A Billion Dead Stars

A Billion Dead Stars

Originally published for SOW by Lara Khoury

Length: 4 pages

‘Are you going to take me to prom?’ she’d said.
‘But we don’t go to the same school,’ I’d answered.
‘I don’t care. Do you?’
‘No. I don’t care either.’

Cheesy love songs made us sick, so did my classmates who couldn’t handle a drink. Oversized kids made a big deal out of a cigarette and a glass of vodka. Obnoxiousness everywhere. Fools marveled at tacky fireworks gleaming on the surface of the swimming pool. A stench of whiskey, smoke and chlorine defiled our nostrils. And the drunken shrieks, our ears. We decided to escape it all and took a stroll on the beach. Strode down a long wooden deck leading toward the sea. Took off our shoes when we reached its edge and drowned our feet in the soft, cold sand. Moved further down and dabbled in the water. Then she grabbed my shirt and pulled me close and whispered: ‘let’s do it.’

I stared at her and couldn’t believe that six years had passed. Six years that we’d been inseparable. Not a single day without her, and each one of them had felt like the first time we met. The same fascination I later realized was love. I gazed at her standing there in her emerald green one-shoulder dress. Emerald green matching her eyes. Long lashes reaching out. Slick hair back à la runway model. A gorgeous pout. And the young girl gave way to the woman. And my best friend gave way to my lover. Of course, the sex was clumsy and we stopped halfway because the sand was nasty. And we laughed it off. We learned that first times and beach lovemaking are overrated. And I knew why she’d picked that moment: because it was forbidden. And we got away with it.We dashed back to the party and caused chaos. Pitched purses in the pool. Set the corny singer’s jacket on fire. Stole the principal’s wig and passed it around the dining tables. Dropped laxatives in a few drinks. Kissed endlessly and kissed again. Smeared cake on the dance floor and watched everyone slip. Tossed shrimp rolls at the teachers we hated. Keyed random cars on our way out. Got away with it all, like we always had. Drove to our favorite spot outside town and made love, for the first time properly, under the ghostly lights of a billion dead stars.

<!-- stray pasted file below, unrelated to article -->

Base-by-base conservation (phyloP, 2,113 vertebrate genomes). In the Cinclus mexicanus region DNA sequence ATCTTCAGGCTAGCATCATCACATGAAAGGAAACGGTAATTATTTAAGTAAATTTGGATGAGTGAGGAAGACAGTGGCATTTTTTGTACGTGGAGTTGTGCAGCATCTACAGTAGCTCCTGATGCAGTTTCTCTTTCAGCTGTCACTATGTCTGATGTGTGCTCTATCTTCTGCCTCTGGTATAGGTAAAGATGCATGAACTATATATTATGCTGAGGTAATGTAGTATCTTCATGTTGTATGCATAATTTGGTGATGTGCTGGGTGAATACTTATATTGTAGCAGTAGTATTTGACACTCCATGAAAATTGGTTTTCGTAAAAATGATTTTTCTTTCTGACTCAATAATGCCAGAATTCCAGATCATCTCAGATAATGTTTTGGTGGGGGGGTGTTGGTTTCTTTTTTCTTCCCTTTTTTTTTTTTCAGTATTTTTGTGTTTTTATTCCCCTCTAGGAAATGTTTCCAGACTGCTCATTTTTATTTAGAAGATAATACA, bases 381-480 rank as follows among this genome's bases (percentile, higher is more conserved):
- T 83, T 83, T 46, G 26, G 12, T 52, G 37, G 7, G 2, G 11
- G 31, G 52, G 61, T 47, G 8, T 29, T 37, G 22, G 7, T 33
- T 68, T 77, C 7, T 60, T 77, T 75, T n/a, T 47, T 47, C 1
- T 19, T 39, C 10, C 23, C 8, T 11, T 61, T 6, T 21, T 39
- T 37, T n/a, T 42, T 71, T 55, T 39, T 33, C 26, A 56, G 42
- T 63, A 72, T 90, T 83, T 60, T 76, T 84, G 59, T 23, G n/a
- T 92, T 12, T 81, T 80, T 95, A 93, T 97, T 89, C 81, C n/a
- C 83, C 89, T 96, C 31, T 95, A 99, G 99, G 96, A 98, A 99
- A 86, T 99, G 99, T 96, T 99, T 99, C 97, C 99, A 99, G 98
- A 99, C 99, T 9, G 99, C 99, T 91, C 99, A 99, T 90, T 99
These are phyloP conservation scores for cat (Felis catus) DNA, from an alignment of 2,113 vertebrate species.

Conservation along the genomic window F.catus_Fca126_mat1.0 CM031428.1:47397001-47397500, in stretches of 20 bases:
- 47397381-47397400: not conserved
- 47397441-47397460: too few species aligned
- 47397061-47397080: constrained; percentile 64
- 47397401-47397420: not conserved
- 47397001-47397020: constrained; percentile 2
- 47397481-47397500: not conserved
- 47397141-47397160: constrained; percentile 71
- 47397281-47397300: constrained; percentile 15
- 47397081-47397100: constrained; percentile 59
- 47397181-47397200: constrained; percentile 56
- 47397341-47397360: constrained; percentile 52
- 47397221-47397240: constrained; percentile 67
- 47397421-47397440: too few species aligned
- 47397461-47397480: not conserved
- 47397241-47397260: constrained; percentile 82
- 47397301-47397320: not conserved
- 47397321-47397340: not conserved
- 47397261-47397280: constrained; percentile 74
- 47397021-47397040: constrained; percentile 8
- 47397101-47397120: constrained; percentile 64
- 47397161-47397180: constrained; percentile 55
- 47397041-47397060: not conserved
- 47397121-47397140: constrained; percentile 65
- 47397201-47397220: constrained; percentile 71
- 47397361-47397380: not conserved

The phone rings once and I’m startled, still lying on the bed, my eyes closed. My fingers rove over my shirt, trace my waist, climb up my hipbone before grazing down and disappearing in my pocket. My hand feels something and I sigh, relieved. Something small, round, cocooned in fabric. I’m able to fumble with it but I can’t grasp it, and I soon remember that my pocket is empty, that the object is underneath my pants, stuck to my leg. I crumple my shirt, exposing my abs. A gust of wind slinks in and I shiver. I slide my hand inside my slacks and peel the tape off my skin, freeing the ring and bringing it up to my face level. I open my eyes and smile. The ring’s been living on my skin for a few days now. Body heat warm. Silver and beautiful. The sun beaming through the window, shimmering on the band’s edges.